However, Holiday’s high degree of professionalism, along with his ability to be a catalyst for his teammates at each end of the floor, and lineup flexibility he affords Hornacek, could add up to a lot for the Knicks as their season wears on, and as New York keeps trying to find its identity as a team and work on some of the varying issues which has kept the Knicks under .500 through their first 10 games.
While all acknowledged the need for what Holiday was able to provide, Hornacek’s use of Holiday going forward will depend on the opponent how certain games are going at different moments.
“I don’t think so,” Hornacek replied when asked if New York might replace Noah with Holiday on a regular basis in the starting lineup.
Yet, he also added of the third-quarter lineup he switched to, “Maybe we can go to it a little bit more often.”
Even Noah, whose went scoreless in the game as his playing time was cut to less than 16 minutes against Dallas, was on board.
“Coach made the decision to play small,” he said. “I didn’t get to play. Everybody wants to play, but it’s good that we won. It was much needed… Coach made a decision and it worked tonight.”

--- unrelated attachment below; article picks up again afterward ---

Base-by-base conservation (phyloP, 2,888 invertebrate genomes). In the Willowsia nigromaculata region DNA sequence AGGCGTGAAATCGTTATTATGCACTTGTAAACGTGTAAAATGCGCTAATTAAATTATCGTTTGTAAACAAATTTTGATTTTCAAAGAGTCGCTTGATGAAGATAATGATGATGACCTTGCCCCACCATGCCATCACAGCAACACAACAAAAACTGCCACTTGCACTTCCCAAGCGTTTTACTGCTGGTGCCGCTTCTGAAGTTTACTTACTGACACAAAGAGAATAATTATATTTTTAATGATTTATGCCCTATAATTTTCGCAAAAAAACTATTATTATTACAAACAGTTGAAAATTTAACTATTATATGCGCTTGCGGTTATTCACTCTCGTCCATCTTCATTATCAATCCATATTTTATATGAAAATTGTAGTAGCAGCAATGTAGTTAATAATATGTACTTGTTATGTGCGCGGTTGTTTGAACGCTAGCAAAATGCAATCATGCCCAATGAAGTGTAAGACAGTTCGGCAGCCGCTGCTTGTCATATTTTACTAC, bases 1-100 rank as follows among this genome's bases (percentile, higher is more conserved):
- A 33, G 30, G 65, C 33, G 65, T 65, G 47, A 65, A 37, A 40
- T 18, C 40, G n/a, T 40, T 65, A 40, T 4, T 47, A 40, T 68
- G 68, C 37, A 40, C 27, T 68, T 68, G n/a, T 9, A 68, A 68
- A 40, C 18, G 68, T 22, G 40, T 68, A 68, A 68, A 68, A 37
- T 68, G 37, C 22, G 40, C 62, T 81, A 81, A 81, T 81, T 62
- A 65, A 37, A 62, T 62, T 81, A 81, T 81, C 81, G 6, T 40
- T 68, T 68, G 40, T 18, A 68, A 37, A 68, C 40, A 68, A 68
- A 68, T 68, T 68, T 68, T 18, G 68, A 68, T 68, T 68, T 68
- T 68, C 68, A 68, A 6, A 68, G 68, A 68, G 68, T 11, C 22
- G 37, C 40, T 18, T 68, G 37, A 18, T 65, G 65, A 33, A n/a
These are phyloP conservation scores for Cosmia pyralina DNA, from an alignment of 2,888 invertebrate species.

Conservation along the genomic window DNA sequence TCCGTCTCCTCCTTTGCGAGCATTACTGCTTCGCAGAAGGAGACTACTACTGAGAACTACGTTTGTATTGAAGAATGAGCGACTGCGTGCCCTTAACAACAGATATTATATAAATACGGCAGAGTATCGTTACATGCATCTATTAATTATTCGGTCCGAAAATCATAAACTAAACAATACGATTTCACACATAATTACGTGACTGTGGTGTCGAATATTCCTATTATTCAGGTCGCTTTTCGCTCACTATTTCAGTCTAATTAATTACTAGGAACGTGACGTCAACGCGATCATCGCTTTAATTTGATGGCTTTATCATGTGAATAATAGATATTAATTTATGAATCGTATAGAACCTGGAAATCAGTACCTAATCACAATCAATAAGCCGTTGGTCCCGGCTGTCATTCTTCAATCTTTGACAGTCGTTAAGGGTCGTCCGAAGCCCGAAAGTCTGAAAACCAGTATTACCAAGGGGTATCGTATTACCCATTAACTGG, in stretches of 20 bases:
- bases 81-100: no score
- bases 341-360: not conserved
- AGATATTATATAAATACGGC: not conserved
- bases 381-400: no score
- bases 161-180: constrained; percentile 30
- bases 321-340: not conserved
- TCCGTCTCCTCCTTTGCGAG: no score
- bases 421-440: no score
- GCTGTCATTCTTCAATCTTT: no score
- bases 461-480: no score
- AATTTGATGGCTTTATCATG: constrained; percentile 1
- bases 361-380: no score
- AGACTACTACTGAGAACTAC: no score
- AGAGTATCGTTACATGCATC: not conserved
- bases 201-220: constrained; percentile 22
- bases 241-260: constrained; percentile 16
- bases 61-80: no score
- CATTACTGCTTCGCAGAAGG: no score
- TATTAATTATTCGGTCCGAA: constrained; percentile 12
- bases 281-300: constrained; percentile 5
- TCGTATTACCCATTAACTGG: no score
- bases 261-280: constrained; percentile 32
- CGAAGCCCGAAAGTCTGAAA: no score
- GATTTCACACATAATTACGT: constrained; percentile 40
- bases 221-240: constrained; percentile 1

Like Hornacek, Anthony took a wait-and-see approach on whether what worked against the Mavericks could yield the same success more often, in the long run.
“For tonight, the game called for that lineup to be out there,” he said. “It helped us out a lot. We’ll see what happens against Detroit (on Wednesday and moving forward, after that).”
Yet Anthony, who had been stuck on other Knicks teams, under previous coaches who were more stubborn at times when it came to staying with ineffective lineups for too long, appreciates Hornacek’s experimentation with the Knicks lineup, to get the team going when required.
“Jeff is trying,” Anthony acknowledged. “He’s trying to figure things out on the fly.”
So far, that’s meant a couple more home wins than New York might have otherwise had. And if Holiday can build off of his breakout game against Dallas, the Knicks might have the lineup tractability they need to start squeezing out some additional victories and competing on a much more regular basis than they had before.